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Welcome to my blog! Of course if we were visiting in person, I'd have the teapot out and we could sit and chat.
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Wednesday, September 20, 2017

Time for Those Fuzzy Socks

I sat on our deck Sunday afternoon and the air was chilly.

I went into my unused sock drawer and pulled out one of my favourite happy pair of socks.  These socks have a bit of a story.  Some years ago, my friend Christina, insisted we all would be happier if we owned... and wore... happy socks!  These socks were a gift from her.

In the Winnie-the-Pooh world, Christina was the Tigger... and we joked that where she was unconventional, I was rather staid and kept the rules.  (I believe I wrote about that recently!).  I am an Eeyore, a Winnie-the-Pooh want-to-be, and I'm OK with that!

And generally I wear boring black socks, if any at all, but once in a while I need to spice things up.  Or in Sunday's case create a little warmth.
I put my feet up on my deck, sharing the chair with this Teddy Bear, rescued from my stash at the hospital.  He needed a bath and was drying in the late summer sunshine.

The socks felt good on my summer-calloused feet, and this year especially, I am grateful for the cooling winds of autumn coming.

This time of year the quilts and sweaters come out, and it is time for the bi-annual closet shift from warm to cool.  The soup pot comes out and there is so much inspiration from harvest.  Last week I cut up a rather interesting squash I had grown in my garden, and we added ginger, carrots, onions and garlic as well as some peppers and simmered it all day.  A little cumin and turmeric added some zest and the blended soup was delicious.

This morning I heard of reports of snow in the passes, and am wondering if we are going to bypass autumn altogether.  Right now I'm hoping to put off the winter coats as long as possible and enjoy some sweater weather.

I'm thinking tomato season is done, and like many others I'm storing for winter.  For years I have roasted tomatoes in the oven, and there is nothing like that rich smell of garlic, onions and tomatoes simmering in my roaster, sometimes for a few hours.  I've added peppers and zucchini too, and cooked down and blended with basil, it makes a rich sauce that can be used all winter long.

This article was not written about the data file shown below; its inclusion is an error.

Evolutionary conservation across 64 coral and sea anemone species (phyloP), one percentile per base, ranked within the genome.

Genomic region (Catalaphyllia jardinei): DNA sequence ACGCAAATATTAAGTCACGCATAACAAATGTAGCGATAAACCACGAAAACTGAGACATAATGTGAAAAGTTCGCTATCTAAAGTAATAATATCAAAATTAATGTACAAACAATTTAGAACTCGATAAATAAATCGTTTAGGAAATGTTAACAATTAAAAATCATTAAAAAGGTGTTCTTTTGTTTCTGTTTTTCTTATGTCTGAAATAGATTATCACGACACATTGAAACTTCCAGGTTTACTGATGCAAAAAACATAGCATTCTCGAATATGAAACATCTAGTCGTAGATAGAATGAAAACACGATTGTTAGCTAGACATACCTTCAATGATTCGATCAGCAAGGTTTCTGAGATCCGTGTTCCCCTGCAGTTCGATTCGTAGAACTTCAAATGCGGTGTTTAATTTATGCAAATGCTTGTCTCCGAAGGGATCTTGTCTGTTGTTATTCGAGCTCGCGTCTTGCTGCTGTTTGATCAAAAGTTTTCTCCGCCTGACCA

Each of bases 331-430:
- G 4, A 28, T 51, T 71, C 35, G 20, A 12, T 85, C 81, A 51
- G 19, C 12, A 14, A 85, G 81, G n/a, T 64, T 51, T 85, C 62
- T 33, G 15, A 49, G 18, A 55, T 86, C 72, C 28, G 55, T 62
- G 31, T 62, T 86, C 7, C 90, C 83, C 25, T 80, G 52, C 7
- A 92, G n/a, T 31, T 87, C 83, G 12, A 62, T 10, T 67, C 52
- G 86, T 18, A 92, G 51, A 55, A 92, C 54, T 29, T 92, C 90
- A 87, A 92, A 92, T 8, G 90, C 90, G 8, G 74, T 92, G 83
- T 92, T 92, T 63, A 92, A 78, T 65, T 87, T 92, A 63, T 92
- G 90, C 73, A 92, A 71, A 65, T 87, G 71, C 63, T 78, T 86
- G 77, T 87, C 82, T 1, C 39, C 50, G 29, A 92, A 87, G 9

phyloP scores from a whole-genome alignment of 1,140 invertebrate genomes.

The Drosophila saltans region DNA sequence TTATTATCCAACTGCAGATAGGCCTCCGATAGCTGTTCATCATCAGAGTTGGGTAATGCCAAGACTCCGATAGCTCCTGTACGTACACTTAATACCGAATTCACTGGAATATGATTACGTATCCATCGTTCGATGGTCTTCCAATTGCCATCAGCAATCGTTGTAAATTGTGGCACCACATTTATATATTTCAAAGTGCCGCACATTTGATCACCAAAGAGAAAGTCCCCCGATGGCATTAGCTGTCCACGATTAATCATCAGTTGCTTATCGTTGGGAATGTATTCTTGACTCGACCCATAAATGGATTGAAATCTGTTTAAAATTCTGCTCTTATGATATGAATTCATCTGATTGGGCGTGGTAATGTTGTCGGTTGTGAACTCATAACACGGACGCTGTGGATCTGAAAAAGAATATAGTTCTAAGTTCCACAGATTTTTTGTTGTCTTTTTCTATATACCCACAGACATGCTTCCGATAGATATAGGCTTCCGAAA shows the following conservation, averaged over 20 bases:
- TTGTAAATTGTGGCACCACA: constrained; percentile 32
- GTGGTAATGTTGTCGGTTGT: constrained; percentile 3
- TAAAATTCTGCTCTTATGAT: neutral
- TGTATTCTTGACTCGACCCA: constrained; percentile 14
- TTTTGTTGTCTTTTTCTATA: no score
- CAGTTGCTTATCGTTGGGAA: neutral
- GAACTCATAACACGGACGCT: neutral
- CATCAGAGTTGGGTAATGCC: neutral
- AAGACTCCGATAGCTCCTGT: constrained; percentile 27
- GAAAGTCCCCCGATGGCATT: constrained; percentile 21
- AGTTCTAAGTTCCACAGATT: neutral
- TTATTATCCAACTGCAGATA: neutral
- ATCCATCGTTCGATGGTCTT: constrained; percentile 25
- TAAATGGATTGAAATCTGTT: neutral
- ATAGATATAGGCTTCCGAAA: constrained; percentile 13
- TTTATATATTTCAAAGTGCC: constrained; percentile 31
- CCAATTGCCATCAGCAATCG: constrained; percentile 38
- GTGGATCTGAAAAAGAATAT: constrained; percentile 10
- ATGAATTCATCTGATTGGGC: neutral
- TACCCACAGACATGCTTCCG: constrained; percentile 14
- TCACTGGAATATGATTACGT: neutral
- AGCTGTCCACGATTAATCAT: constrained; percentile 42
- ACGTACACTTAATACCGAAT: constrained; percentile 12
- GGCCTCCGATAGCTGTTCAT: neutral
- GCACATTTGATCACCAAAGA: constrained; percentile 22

Thanks to my new friend Hannah, I'm freezing my sauces in "pucks", how brilliant!  The silicone muffin tins work great, and once it is frozen, you can easily store in freezer bags, and just take out what you need.  In fact, I think I might try that with applesauce....

Life can be full... especially in September.  I'm reminding myself to slow down, to savour the moments, the smells, the sights.  Just walking through a market and seeing the colourful inspiration of harvest is food for the soul.  I met a dear couple at our local farmer's market recently, both now in a extended care home, but there they were out for stroll.  She in her walker, he carefully watching out for her, and they were enjoying the autumn sunshine, taking it all in.

So I'm inspired to pull on the socks, brew some Chai tea, and inhale... in the middle of a labour-intensive season, it is good to settle my heart and be grateful for the many blessings that abound all around us.



Tuesday, September 12, 2017

Help!

A couple of years ago I had a display for the chaplaincy work I do, and brought a basket of rocks.  I had written words on many of them, and encouraged participants to write their own.

We had written out words:  courage, strength, faith and love.  And on one rock I wrote the word "Help!"